Dietary Recommendations for Familial Chylomicronemia Syndrome: Interview With Wahida Karmally, DrPH, RD

Christina T. Loguidice

Familial chylomicronemia syndrome (FCS), also known as familial lipoprotein lipase deficiency and hyperlipoproteinemia type I, is a rare hereditary disorder of lipoprotein metabolism resulting from the presence of LPL inhibitors or deficiencies in familial lipoprotein lipase (LPL) or apolipoprotein C-II.[1] FCS prevents triglycerides from being cleared from the blood plasma, leading to extremely high concentrations of triglycerides and chylomicrons. Subsequently, patients may develop severe abdominal pain, hepatosplenomegaly, life-threatening pancreatitis, lipaemia retinalis, and eruptive xanthomas.
Because there is no clear diagnostic profile for FCS, the condition may go undetected or may be improperly diagnosed as hypertriglyceridemia during childhood.[2] In some patients, the condition is only diagnosed when the pancreatitis becomes severe enough to require hospitalization [2]  Once properly diagnosed, treatment focuses on reducing circulating triglycerides and chylomicrons by adhering to a very strict low-fat diet. Currently, no pharmacotherapies are approved in the United States to manage FCS.
Rare Disease Report had the opportunity to discuss dietary considerations for patients with FCS with Wahida Karmally, DrPH, RD, CDE, CLS, FNLA, director of nutrition, Irving Institute for Clinical and Translational Research, Columbia University, New York, NY.

Patients with FCS need to severely limit their fat intake. How many grams of fat are permissible daily?

Dr. Karmally: When triglycerides are severely elevated (>1000 mg/dL), it suggests impaired or absent LPL activity. In such cases, a very low-fat diet (<10% of energy obtained from fat) decreases the production of chylomicrons and very low-density lipoprotein. For a 2000-calorie diet, no more than 20 g of fat should be consumed daily.

What would a menu with that level of fat intake look like?

The patient’s menu would favor complex carbohydrates, rather than simple and refined carbohydrate products, which are often heavy in fat and sugar, including fructose.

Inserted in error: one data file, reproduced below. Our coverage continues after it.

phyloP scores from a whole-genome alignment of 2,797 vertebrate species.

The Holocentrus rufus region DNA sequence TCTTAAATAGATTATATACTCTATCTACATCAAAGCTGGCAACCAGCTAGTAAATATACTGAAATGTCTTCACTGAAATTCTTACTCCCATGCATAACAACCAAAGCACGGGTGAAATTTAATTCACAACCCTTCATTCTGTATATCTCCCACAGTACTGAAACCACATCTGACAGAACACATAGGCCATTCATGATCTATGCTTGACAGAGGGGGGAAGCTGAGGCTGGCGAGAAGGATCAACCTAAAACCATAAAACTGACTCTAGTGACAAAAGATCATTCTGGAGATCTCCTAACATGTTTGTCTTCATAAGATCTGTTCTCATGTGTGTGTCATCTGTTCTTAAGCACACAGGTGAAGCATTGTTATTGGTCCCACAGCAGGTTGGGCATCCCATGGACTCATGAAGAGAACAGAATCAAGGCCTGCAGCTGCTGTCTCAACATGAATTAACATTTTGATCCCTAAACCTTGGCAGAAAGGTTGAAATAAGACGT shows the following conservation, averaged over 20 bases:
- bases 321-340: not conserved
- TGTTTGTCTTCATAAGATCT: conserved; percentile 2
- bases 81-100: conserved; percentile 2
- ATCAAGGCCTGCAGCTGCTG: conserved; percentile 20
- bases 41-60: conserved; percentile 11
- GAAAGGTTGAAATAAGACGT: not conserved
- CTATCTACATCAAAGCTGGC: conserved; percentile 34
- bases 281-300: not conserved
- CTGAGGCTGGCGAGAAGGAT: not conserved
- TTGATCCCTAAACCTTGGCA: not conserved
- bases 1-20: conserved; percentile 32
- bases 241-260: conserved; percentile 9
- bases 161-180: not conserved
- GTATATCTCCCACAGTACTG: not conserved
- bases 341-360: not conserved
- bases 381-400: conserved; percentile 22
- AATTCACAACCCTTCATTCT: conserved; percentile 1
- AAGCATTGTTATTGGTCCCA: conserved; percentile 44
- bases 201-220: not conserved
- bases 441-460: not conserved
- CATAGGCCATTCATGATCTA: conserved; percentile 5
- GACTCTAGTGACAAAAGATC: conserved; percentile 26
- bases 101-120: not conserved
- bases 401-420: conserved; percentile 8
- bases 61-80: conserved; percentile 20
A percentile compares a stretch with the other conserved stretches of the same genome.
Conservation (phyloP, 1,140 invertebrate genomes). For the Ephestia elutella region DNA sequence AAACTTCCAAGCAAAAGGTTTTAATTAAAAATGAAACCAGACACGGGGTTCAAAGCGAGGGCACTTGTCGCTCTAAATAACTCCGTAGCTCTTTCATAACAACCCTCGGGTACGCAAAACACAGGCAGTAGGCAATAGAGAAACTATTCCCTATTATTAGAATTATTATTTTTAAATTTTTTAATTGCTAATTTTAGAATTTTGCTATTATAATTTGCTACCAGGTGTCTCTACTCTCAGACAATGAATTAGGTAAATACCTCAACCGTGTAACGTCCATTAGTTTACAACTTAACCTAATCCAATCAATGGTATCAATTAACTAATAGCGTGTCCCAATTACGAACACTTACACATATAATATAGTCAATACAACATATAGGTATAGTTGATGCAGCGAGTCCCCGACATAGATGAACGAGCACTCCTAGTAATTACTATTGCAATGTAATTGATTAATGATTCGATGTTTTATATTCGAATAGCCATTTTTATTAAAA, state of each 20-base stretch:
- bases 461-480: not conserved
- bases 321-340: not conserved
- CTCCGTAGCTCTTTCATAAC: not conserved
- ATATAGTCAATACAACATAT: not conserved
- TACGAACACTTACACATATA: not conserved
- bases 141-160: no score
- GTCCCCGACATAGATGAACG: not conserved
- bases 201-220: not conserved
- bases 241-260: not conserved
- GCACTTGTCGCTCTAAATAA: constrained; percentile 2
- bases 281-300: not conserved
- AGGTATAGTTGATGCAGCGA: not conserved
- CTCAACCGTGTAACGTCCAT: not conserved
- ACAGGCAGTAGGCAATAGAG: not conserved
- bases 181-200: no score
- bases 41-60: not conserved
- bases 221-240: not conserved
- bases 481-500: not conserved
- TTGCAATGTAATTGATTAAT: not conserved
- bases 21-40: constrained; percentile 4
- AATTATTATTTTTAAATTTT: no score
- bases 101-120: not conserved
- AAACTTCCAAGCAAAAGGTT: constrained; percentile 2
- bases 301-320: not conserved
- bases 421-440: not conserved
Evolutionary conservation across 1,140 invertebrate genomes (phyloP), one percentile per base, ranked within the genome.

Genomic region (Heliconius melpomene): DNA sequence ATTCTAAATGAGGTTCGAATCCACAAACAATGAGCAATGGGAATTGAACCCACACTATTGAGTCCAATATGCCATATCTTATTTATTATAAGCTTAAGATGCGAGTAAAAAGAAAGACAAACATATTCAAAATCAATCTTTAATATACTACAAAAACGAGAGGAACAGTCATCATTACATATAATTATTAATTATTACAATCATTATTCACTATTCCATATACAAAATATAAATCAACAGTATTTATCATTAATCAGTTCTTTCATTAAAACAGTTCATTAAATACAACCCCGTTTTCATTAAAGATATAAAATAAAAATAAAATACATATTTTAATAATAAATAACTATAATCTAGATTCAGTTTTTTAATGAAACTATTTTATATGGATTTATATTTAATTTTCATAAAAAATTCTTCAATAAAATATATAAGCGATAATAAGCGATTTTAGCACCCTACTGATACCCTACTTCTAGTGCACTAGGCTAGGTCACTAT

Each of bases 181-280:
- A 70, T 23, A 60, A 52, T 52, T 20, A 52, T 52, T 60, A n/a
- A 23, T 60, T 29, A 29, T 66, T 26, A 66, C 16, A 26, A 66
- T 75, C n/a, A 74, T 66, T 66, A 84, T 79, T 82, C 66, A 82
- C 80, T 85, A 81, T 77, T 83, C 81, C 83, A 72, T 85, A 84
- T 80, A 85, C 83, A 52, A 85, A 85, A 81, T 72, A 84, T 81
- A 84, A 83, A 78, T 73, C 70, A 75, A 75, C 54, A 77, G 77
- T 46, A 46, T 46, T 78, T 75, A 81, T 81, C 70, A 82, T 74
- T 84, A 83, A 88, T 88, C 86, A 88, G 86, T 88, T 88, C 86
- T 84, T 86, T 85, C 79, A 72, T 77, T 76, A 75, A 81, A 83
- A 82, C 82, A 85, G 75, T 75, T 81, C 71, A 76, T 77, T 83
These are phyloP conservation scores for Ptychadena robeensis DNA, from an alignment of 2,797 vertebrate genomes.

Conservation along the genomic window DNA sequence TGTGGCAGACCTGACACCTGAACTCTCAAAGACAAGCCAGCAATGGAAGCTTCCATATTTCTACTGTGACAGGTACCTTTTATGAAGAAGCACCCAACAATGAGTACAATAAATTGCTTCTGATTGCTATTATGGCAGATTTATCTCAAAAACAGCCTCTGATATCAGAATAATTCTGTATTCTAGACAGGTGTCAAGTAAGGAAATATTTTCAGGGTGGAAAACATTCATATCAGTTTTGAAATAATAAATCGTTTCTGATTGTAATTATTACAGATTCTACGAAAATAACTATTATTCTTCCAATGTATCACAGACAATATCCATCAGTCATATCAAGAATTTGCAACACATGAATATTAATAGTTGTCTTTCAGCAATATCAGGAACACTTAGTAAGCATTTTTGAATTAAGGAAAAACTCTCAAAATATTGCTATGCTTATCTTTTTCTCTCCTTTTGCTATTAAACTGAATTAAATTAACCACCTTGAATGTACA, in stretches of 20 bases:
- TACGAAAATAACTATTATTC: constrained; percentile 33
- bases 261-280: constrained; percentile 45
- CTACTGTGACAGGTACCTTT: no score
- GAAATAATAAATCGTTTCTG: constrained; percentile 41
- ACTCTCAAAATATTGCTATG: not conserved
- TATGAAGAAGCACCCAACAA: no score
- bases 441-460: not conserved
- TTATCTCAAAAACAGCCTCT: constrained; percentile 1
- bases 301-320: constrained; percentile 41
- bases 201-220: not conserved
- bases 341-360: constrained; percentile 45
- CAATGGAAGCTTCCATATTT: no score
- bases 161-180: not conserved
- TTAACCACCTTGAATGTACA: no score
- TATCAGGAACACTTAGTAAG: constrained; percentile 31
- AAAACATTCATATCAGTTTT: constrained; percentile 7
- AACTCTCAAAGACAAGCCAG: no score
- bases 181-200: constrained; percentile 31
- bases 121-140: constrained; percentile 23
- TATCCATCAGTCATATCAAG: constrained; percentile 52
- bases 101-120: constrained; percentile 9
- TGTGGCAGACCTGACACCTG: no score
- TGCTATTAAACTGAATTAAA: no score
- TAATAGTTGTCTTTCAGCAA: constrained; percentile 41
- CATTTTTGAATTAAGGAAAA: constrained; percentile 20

What about healthy fats—monounsaturated and polyunsaturated fats, including essential fatty acids?

Patients should continue to include essential fatty acids in their diets, striving to obtain 11g of omega-6 daily and between 1.1 and 1.6 g of alpha-linolenic acid daily. In addition, medium-chain triglycerides (MCTs) should be prescribed. MCTs are absorbed directly into the portal circulation and do not require bile salts for emulsification. It is crucial for patients to understand that they should not consume coconut oil as a source of MCTs. Although coconut oil contains MCTs, the majority of fatty acids in coconut oil (eg, lauric acid, palmitic acid, and myristic acid) are detrimental for this condition when consumed. Nestlé makes MCTs that are sold as a medical food through pharmacies.

Are there any targets that patients should strive to achieve with regard to their triglyceride levels? If so, how often should these targets be assessed for?

Normal levels of plasma triglycerides are less than 150mg/dL, and patients should strive to achieve as close to this level as possible. When pancreatitis is present, triglyceride levels need to be assessed every week. Otherwise, they can typically be monitored every 3 months. In most cases, the frequency of follow-up depends on the patient’s severity of disease and his or her ability to comply with a very low-fat diet.

Are any supplements recommended for patients with FCS?

As previously mentioned, MCT oil is important. Patients should start slowly, increasing consumption to attain approximately 30 g per day. Supplementation with omega-3 fatty acids is also considered.

What, if any, other lifestyle changes are recommended for patients with FCS?

In addition to adhering to a very low-fat diet, patients should watch their weight, ensuring their body mass index is in the normal range. They should also engage in regular physical activity and completely eliminate alcohol from their diet, as alcohol raises triglyceride levels.

Compliance with any strict diet is always a concern. Are there any strategies that can improve a patient’s ability to adhere to a strict low-fat diet? Any resources they can turn to?

To make an eating pattern sustainable, it should be enjoyable and easy to prepare. This requires an understanding of how to make smart selections at the supermarket, in restaurants, at social events, and on the road. Therefore, I would recommend that all patients meet with a registered dietitian to obtain a personalized eating plan that is sustainable.

Is there anything physicians should keep in mind from a nutritional standpoint when treating patients who have FCS?

It is important to avoid instructions with sound bites, such as “cut fat” or “ no carbs,” as patients find such instructions very confusing. To set patients up for success, patients must be active members in the nutrition care process. This is best achieved in collaboration with a registered dietitian. These professionals are equipped to educate the patient about his or her nutritional needs and empower him or her to “take charge” of those needs.


1. Sugandhan S, Khandpur S, Sharma VK. Familial chylomicronemia syndrome. Pediatr Dermatol. 2007;24(3):323-325.
2. Rare Disease Report. Familial chylomicronemia syndrome: a genetic disorder causing build up of triglycerides and chylomicrons. Accessed February 22, 2015.

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